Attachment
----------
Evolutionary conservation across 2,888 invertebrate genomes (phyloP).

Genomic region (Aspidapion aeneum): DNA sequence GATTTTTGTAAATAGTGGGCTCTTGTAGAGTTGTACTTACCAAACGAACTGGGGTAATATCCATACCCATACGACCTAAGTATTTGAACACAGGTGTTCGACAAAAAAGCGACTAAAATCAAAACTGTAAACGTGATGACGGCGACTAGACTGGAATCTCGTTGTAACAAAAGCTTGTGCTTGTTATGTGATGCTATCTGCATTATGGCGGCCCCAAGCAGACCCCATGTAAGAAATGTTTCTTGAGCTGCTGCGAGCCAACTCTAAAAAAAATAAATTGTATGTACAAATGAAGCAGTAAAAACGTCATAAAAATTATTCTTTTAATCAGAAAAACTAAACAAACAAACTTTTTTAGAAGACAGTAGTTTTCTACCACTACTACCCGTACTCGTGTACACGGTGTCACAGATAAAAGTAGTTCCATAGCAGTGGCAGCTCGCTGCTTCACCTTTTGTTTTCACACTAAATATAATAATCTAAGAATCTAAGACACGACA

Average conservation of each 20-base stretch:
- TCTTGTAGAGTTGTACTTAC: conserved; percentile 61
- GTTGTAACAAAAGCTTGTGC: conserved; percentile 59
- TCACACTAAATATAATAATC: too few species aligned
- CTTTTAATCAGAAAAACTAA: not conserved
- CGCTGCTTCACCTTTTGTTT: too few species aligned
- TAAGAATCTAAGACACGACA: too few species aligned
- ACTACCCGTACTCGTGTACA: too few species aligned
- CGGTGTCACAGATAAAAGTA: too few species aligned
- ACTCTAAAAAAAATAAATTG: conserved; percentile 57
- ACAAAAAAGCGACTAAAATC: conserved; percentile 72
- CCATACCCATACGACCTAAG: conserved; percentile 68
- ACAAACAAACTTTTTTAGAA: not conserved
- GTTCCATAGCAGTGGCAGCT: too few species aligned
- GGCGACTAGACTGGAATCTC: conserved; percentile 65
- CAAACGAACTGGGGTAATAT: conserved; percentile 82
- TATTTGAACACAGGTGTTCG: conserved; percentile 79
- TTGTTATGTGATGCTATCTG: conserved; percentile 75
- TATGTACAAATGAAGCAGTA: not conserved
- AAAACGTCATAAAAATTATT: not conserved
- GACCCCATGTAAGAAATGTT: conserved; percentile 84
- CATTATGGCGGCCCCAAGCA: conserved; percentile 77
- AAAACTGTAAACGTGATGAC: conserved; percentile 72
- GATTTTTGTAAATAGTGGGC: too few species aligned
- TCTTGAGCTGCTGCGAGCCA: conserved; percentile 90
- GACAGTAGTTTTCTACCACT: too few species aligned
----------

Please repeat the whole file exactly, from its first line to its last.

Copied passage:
Evolutionary conservation across 2,888 invertebrate genomes (phyloP).

Genomic region (Aspidapion aeneum): DNA sequence GATTTTTGTAAATAGTGGGCTCTTGTAGAGTTGTACTTACCAAACGAACTGGGGTAATATCCATACCCATACGACCTAAGTATTTGAACACAGGTGTTCGACAAAAAAGCGACTAAAATCAAAACTGTAAACGTGATGACGGCGACTAGACTGGAATCTCGTTGTAACAAAAGCTTGTGCTTGTTATGTGATGCTATCTGCATTATGGCGGCCCCAAGCAGACCCCATGTAAGAAATGTTTCTTGAGCTGCTGCGAGCCAACTCTAAAAAAAATAAATTGTATGTACAAATGAAGCAGTAAAAACGTCATAAAAATTATTCTTTTAATCAGAAAAACTAAACAAACAAACTTTTTTAGAAGACAGTAGTTTTCTACCACTACTACCCGTACTCGTGTACACGGTGTCACAGATAAAAGTAGTTCCATAGCAGTGGCAGCTCGCTGCTTCACCTTTTGTTTTCACACTAAATATAATAATCTAAGAATCTAAGACACGACA

Average conservation of each 20-base stretch:
- TCTTGTAGAGTTGTACTTAC: conserved; percentile 61
- GTTGTAACAAAAGCTTGTGC: conserved; percentile 59
- TCACACTAAATATAATAATC: too few species aligned
- CTTTTAATCAGAAAAACTAA: not conserved
- CGCTGCTTCACCTTTTGTTT: too few species aligned
- TAAGAATCTAAGACACGACA: too few species aligned
- ACTACCCGTACTCGTGTACA: too few species aligned
- CGGTGTCACAGATAAAAGTA: too few species aligned
- ACTCTAAAAAAAATAAATTG: conserved; percentile 57
- ACAAAAAAGCGACTAAAATC: conserved; percentile 72
- CCATACCCATACGACCTAAG: conserved; percentile 68
- ACAAACAAACTTTTTTAGAA: not conserved
- GTTCCATAGCAGTGGCAGCT: too few species aligned
- GGCGACTAGACTGGAATCTC: conserved; percentile 65
- CAAACGAACTGGGGTAATAT: conserved; percentile 82
- TATTTGAACACAGGTGTTCG: conserved; percentile 79
- TTGTTATGTGATGCTATCTG: conserved; percentile 75
- TATGTACAAATGAAGCAGTA: not conserved
- AAAACGTCATAAAAATTATT: not conserved
- GACCCCATGTAAGAAATGTT: conserved; percentile 84
- CATTATGGCGGCCCCAAGCA: conserved; percentile 77
- AAAACTGTAAACGTGATGAC: conserved; percentile 72
- GATTTTTGTAAATAGTGGGC: too few species aligned
- TCTTGAGCTGCTGCGAGCCA: conserved; percentile 90
- GACAGTAGTTTTCTACCACT: too few species aligned